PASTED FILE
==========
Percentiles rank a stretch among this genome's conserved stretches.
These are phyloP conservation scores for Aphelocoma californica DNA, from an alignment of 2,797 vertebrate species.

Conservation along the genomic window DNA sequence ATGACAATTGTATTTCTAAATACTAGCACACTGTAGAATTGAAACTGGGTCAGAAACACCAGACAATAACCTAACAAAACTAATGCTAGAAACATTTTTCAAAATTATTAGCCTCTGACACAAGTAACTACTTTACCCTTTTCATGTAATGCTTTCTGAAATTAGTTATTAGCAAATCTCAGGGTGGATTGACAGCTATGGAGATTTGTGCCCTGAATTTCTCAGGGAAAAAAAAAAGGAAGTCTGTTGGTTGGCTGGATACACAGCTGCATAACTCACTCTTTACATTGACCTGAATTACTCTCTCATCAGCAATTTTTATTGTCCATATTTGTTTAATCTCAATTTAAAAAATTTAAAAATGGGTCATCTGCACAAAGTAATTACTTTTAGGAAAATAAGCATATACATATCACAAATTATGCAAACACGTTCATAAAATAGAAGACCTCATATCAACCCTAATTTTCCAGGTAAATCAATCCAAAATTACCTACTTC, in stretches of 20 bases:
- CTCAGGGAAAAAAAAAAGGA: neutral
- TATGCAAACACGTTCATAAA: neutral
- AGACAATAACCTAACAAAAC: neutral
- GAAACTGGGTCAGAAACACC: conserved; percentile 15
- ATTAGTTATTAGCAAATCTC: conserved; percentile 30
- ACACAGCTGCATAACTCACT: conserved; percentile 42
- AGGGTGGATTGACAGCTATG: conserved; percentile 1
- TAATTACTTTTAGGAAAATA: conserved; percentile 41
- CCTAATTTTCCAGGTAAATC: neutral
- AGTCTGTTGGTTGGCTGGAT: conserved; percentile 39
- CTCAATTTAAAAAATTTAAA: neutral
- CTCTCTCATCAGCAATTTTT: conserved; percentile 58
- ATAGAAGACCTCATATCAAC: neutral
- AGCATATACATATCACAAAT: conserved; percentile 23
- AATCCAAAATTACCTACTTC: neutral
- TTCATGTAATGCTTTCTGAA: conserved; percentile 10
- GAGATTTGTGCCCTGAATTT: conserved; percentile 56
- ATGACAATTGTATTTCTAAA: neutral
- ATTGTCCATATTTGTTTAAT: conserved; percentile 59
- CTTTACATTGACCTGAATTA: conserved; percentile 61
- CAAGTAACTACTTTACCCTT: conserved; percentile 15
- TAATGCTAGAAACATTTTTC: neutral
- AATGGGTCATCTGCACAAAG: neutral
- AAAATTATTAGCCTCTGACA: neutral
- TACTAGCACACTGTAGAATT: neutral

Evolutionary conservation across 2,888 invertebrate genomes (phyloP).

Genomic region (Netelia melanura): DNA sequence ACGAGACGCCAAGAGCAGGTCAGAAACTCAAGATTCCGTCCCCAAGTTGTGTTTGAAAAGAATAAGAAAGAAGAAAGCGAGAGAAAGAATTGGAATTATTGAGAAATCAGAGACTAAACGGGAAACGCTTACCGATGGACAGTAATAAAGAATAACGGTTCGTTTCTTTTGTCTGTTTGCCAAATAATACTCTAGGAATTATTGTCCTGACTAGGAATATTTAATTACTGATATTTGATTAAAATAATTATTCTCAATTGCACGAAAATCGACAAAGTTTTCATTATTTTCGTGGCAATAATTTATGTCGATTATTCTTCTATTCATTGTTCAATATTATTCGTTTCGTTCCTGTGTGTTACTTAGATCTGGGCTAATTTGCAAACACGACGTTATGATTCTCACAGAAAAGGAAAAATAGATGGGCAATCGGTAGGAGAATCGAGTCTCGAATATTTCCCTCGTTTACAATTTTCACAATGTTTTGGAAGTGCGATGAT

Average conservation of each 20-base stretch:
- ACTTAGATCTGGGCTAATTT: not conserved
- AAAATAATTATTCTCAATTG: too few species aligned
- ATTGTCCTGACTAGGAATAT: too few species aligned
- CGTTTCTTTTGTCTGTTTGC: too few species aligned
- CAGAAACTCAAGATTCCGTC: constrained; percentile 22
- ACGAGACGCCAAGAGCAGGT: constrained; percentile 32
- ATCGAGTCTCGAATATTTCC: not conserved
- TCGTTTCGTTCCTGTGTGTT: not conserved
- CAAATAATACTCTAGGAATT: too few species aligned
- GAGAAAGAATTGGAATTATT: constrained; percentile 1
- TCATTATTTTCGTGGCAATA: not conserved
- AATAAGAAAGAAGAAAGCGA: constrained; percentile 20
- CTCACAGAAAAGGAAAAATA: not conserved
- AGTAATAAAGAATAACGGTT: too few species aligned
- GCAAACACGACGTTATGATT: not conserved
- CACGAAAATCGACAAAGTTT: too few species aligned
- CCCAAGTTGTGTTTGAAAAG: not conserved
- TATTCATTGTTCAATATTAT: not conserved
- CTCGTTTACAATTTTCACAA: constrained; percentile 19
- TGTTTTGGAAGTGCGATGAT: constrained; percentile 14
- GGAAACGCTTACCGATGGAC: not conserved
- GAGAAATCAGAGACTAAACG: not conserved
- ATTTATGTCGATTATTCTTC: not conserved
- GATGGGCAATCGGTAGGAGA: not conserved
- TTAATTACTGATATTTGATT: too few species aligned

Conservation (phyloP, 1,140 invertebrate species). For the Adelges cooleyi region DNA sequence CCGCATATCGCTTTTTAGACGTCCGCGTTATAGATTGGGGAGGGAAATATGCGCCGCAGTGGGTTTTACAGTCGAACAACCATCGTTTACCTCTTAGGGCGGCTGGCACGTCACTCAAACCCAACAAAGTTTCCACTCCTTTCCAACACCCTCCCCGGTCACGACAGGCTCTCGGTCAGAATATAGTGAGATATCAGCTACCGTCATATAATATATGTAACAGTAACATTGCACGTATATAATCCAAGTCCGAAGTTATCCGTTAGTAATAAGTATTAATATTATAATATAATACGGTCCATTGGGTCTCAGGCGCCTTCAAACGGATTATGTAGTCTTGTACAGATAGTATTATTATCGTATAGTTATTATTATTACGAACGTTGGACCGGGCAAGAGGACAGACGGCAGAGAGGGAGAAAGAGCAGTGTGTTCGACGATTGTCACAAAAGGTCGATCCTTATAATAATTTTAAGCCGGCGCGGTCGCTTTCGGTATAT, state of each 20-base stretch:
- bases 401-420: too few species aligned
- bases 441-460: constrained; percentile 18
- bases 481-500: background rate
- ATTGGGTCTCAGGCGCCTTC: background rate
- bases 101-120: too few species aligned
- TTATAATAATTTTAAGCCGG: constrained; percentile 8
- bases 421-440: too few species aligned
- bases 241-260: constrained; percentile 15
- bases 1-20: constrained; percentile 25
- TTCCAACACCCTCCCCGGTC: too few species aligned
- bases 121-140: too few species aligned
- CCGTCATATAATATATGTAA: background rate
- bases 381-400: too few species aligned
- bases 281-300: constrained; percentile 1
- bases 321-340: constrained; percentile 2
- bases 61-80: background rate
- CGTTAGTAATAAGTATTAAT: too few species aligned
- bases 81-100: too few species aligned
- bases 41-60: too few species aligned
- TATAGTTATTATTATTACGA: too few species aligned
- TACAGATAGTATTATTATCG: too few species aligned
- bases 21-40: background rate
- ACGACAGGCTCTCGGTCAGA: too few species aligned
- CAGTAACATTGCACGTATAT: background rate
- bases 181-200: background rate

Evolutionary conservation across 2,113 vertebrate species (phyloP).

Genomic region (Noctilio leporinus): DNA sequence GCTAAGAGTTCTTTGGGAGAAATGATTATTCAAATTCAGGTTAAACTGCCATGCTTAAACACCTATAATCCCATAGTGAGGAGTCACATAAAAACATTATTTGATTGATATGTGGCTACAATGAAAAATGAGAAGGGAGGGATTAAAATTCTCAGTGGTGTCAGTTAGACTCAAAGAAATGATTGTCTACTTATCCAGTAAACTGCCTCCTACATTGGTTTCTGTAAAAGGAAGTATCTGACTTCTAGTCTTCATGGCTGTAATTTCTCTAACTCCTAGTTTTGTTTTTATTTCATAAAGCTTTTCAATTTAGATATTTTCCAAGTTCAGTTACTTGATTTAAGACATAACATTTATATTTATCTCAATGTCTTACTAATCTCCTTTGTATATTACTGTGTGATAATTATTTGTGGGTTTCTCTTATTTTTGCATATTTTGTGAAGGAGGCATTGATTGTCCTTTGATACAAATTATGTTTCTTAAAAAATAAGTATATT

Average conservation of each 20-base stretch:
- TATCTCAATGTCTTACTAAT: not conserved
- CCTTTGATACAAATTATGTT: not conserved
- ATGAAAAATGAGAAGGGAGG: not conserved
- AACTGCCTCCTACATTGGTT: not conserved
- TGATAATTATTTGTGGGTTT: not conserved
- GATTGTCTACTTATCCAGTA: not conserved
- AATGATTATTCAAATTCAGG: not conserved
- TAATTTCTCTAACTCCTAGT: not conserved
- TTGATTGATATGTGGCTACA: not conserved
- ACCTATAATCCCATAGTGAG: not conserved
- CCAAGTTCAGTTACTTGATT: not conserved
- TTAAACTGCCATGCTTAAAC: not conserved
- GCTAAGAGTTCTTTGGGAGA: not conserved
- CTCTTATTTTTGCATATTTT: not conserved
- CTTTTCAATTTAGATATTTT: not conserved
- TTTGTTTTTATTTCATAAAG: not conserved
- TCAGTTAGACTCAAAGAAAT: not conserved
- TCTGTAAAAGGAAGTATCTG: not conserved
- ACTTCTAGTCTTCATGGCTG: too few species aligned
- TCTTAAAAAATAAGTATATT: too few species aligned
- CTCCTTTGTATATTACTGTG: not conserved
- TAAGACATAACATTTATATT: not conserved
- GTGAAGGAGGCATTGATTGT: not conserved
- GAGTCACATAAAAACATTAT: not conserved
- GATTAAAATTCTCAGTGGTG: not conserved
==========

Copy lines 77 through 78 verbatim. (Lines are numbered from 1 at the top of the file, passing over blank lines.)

- TATAGTTATTATTATTACGA: too few species aligned
- TACAGATAGTATTATTATCG: too few species aligned